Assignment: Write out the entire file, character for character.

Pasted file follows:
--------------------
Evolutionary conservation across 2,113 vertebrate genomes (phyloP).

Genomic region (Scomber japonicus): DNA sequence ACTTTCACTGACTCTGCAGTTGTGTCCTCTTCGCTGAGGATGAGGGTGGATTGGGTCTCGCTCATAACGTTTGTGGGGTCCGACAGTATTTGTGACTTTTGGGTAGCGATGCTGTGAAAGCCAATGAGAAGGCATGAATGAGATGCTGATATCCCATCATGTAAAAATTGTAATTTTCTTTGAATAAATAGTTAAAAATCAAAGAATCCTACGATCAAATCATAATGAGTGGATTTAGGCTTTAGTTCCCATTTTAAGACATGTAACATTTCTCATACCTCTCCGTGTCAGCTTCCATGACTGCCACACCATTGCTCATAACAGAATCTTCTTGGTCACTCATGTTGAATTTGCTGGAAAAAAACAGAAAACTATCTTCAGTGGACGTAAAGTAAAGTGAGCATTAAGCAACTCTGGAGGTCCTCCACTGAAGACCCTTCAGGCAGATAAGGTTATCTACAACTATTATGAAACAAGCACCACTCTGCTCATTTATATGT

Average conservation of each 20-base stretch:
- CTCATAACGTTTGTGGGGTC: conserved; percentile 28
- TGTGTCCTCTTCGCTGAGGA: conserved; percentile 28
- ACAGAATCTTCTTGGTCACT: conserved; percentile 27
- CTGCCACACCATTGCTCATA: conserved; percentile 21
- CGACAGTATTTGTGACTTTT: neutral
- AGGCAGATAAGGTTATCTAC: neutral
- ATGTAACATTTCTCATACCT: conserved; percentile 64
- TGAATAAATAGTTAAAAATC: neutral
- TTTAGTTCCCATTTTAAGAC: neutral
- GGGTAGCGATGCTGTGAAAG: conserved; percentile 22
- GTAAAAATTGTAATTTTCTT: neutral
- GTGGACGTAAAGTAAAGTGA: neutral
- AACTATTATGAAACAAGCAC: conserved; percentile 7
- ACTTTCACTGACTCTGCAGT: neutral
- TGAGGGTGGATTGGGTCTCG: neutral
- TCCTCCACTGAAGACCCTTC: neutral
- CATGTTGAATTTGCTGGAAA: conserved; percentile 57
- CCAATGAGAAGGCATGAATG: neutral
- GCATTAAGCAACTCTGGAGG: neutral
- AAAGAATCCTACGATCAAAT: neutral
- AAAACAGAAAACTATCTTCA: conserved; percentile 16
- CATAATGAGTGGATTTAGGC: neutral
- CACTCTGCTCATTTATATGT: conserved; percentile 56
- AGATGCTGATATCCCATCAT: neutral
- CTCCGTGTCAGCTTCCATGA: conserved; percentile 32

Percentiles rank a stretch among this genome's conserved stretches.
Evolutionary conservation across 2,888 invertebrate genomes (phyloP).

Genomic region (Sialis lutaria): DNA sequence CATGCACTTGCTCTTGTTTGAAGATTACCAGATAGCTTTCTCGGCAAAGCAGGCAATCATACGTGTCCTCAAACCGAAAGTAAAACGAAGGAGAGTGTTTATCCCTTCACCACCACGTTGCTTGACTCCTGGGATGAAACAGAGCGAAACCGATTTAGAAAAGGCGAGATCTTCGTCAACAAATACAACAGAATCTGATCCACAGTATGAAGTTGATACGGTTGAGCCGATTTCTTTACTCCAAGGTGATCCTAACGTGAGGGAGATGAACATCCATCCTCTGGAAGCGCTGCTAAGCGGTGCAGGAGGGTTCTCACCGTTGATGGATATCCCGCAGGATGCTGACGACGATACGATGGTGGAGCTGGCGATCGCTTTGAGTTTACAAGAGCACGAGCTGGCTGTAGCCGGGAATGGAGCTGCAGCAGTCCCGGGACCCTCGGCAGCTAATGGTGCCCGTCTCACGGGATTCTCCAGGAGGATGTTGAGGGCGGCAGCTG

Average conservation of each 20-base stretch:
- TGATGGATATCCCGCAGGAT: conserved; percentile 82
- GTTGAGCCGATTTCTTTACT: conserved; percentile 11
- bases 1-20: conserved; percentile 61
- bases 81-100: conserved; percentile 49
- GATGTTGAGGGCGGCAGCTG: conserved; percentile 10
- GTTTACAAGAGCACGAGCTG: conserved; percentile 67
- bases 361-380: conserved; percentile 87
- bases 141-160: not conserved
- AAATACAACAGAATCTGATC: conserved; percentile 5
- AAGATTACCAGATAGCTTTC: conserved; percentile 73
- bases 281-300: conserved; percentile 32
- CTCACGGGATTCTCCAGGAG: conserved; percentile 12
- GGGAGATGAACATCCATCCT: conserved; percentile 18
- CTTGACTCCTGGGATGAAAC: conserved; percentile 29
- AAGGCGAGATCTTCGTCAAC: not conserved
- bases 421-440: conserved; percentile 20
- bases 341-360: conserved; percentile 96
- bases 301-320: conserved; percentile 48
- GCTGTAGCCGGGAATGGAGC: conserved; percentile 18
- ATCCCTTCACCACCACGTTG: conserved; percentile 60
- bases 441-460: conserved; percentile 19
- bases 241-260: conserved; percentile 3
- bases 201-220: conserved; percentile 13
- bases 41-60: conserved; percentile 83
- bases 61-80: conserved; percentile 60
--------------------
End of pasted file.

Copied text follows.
Evolutionary conservation across 2,113 vertebrate genomes (phyloP).

Genomic region (Scomber japonicus): DNA sequence ACTTTCACTGACTCTGCAGTTGTGTCCTCTTCGCTGAGGATGAGGGTGGATTGGGTCTCGCTCATAACGTTTGTGGGGTCCGACAGTATTTGTGACTTTTGGGTAGCGATGCTGTGAAAGCCAATGAGAAGGCATGAATGAGATGCTGATATCCCATCATGTAAAAATTGTAATTTTCTTTGAATAAATAGTTAAAAATCAAAGAATCCTACGATCAAATCATAATGAGTGGATTTAGGCTTTAGTTCCCATTTTAAGACATGTAACATTTCTCATACCTCTCCGTGTCAGCTTCCATGACTGCCACACCATTGCTCATAACAGAATCTTCTTGGTCACTCATGTTGAATTTGCTGGAAAAAAACAGAAAACTATCTTCAGTGGACGTAAAGTAAAGTGAGCATTAAGCAACTCTGGAGGTCCTCCACTGAAGACCCTTCAGGCAGATAAGGTTATCTACAACTATTATGAAACAAGCACCACTCTGCTCATTTATATGT

Average conservation of each 20-base stretch:
- CTCATAACGTTTGTGGGGTC: conserved; percentile 28
- TGTGTCCTCTTCGCTGAGGA: conserved; percentile 28
- ACAGAATCTTCTTGGTCACT: conserved; percentile 27
- CTGCCACACCATTGCTCATA: conserved; percentile 21
- CGACAGTATTTGTGACTTTT: neutral
- AGGCAGATAAGGTTATCTAC: neutral
- ATGTAACATTTCTCATACCT: conserved; percentile 64
- TGAATAAATAGTTAAAAATC: neutral
- TTTAGTTCCCATTTTAAGAC: neutral
- GGGTAGCGATGCTGTGAAAG: conserved; percentile 22
- GTAAAAATTGTAATTTTCTT: neutral
- GTGGACGTAAAGTAAAGTGA: neutral
- AACTATTATGAAACAAGCAC: conserved; percentile 7
- ACTTTCACTGACTCTGCAGT: neutral
- TGAGGGTGGATTGGGTCTCG: neutral
- TCCTCCACTGAAGACCCTTC: neutral
- CATGTTGAATTTGCTGGAAA: conserved; percentile 57
- CCAATGAGAAGGCATGAATG: neutral
- GCATTAAGCAACTCTGGAGG: neutral
- AAAGAATCCTACGATCAAAT: neutral
- AAAACAGAAAACTATCTTCA: conserved; percentile 16
- CATAATGAGTGGATTTAGGC: neutral
- CACTCTGCTCATTTATATGT: conserved; percentile 56
- AGATGCTGATATCCCATCAT: neutral
- CTCCGTGTCAGCTTCCATGA: conserved; percentile 32

Percentiles rank a stretch among this genome's conserved stretches.
Evolutionary conservation across 2,888 invertebrate genomes (phyloP).

Genomic region (Sialis lutaria): DNA sequence CATGCACTTGCTCTTGTTTGAAGATTACCAGATAGCTTTCTCGGCAAAGCAGGCAATCATACGTGTCCTCAAACCGAAAGTAAAACGAAGGAGAGTGTTTATCCCTTCACCACCACGTTGCTTGACTCCTGGGATGAAACAGAGCGAAACCGATTTAGAAAAGGCGAGATCTTCGTCAACAAATACAACAGAATCTGATCCACAGTATGAAGTTGATACGGTTGAGCCGATTTCTTTACTCCAAGGTGATCCTAACGTGAGGGAGATGAACATCCATCCTCTGGAAGCGCTGCTAAGCGGTGCAGGAGGGTTCTCACCGTTGATGGATATCCCGCAGGATGCTGACGACGATACGATGGTGGAGCTGGCGATCGCTTTGAGTTTACAAGAGCACGAGCTGGCTGTAGCCGGGAATGGAGCTGCAGCAGTCCCGGGACCCTCGGCAGCTAATGGTGCCCGTCTCACGGGATTCTCCAGGAGGATGTTGAGGGCGGCAGCTG

Average conservation of each 20-base stretch:
- TGATGGATATCCCGCAGGAT: conserved; percentile 82
- GTTGAGCCGATTTCTTTACT: conserved; percentile 11
- bases 1-20: conserved; percentile 61
- bases 81-100: conserved; percentile 49
- GATGTTGAGGGCGGCAGCTG: conserved; percentile 10
- GTTTACAAGAGCACGAGCTG: conserved; percentile 67
- bases 361-380: conserved; percentile 87
- bases 141-160: not conserved
- AAATACAACAGAATCTGATC: conserved; percentile 5
- AAGATTACCAGATAGCTTTC: conserved; percentile 73
- bases 281-300: conserved; percentile 32
- CTCACGGGATTCTCCAGGAG: conserved; percentile 12
- GGGAGATGAACATCCATCCT: conserved; percentile 18
- CTTGACTCCTGGGATGAAAC: conserved; percentile 29
- AAGGCGAGATCTTCGTCAAC: not conserved
- bases 421-440: conserved; percentile 20
- bases 341-360: conserved; percentile 96
- bases 301-320: conserved; percentile 48
- GCTGTAGCCGGGAATGGAGC: conserved; percentile 18
- ATCCCTTCACCACCACGTTG: conserved; percentile 60
- bases 441-460: conserved; percentile 19
- bases 241-260: conserved; percentile 3
- bases 201-220: conserved; percentile 13
- bases 41-60: conserved; percentile 83
- bases 61-80: conserved; percentile 60